How Long Does it Take to Heal?


Have you ever wondered how long it takes for your body to heal after an injury?


Understanding the healing process is crucial for managing pain and optimizing recovery. It’s not just about treating the symptoms – it’s about effectively managing the tissues involved to not only help you cope with and treat your pain, but to also promote faster healing.

Understanding the Healing Process

Physical Therapist Helping Healing


Furthermore, blood supply and tissue requirements play key roles in determining the speed of recovery. Tissues that have good blood supply, such as skin and muscle, tend to heal faster. Conversely, tissues with poorer blood supply, like ligaments, may take longer.


Nonetheless, every tissue does have a predictable healing time, albeit influenced by various factors that can either expedite or delay the process.


Now, let’s explore the diverse characteristics of various tissue types and their unique healing processes.

Different Types of Tissues and Their Healing Time

healing time

  • Muscles are rich in sensors, which can significantly contribute to the pain experience.
  • Muscle health may deteriorate if underused or used incorrectly. Altered muscle activity is part of your response to injury and threat.
  • Muscles have a great blood supply, making them efficient healers.


After all, movement and protection are important to our survival.

Skin & Soft Tissue:
  • Damaged skin heals quickly.
  • Skin is usually very mobile and dislikes scarring.
  • Fascia, which lays beneath the skin, is a tough, strong tissue, that contain many danger sensors.
  • When you massage the skin, you are moving tissues and also sending useful impulses to the brain.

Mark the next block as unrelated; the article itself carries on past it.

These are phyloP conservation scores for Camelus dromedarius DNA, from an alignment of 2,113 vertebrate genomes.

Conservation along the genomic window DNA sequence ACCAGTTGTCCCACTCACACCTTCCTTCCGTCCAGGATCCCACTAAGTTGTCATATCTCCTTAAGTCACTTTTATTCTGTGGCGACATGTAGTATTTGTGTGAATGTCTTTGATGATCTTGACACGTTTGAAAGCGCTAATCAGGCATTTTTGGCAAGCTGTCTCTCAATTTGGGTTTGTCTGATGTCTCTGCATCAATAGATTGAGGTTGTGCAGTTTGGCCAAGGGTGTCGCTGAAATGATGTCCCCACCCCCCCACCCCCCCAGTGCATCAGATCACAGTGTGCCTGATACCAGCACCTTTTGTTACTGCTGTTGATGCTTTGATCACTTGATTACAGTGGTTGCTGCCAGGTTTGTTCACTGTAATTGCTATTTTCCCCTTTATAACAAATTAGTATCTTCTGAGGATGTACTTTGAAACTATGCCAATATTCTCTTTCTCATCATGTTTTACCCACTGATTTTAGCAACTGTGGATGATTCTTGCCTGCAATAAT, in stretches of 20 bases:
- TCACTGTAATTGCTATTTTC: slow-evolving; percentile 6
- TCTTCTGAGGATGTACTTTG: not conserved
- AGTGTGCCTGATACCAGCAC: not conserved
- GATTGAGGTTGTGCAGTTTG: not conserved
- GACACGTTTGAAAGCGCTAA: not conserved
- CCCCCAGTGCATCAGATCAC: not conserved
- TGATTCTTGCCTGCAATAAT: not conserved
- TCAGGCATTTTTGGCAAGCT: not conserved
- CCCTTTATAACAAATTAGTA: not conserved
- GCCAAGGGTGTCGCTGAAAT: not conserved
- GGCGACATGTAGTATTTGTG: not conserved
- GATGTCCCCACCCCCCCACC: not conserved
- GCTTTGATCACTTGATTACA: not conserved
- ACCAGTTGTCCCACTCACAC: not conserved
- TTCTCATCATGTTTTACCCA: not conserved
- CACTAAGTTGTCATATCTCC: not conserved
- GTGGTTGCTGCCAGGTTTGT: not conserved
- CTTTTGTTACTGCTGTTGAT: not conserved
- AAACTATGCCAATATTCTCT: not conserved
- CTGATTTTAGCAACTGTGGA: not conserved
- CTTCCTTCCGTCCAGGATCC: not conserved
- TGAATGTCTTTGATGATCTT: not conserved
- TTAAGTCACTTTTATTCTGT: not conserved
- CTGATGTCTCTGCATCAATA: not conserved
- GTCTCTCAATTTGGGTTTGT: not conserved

So, movement and touch are useful ways to refresh your ‘virtual’ and actual body.


Bone & Joint:
  • Joint pain varies in sensation, and is often described as ‘grinding’, ‘stabbing’, ‘compressed’, and ‘aching’. and speed of damage.
  • The speed of joint damage is a crucial factor in pain perception. Slow changes may not trigger the brain’s danger response. Dislocations and fractures are usually painful, but people with worn joints may not feel discomfort.
  • Smashed bones can heal, sometimes stronger than before, and the most of the repair process can be accomplished within 6 weeks.
  • Joints love movement and regular compression, which is essential for joint health.


All in all, movement distributes the slippery joint fluid and cartilage loves the pumping compression.

Peripheral Nerves:
  • The ligament part of a nerve has danger sensors in it just like any ligament in the body.
  • When a nerve is injured and your brain computes (rightly or wrongly) that more sensitivity is required for your survival, your DNA may produce more stress sensors. This can lead to heightened nerve sensitivity, influenced by different stress states.
  • Injury factors include cutting, compression, chemical irritation, and a sustained reduction in blood supply.
  • Nerves glide throughout the body as you move. Any injury or issues disrupting this movement can result in pain during movement.
  • Nerves thrive on mobility, and activities like yoga and tai chi encourage this.


While scans and tests may not always detect nerve damage, minor issues can still cause significant discomfort. Common symptoms include:


  • Tingling sensations.
  • Occasional burning pain.
  • Nighttime discomfort in the hands and feet.


Key Takeaway:

Movement is crucial for tissue healing!


To receive personalized exercise recommendations for your specific tissue type, please feel free to contact our office at 619-260-0750 or email us at to schedule a consultation with one of our experienced physical therapists.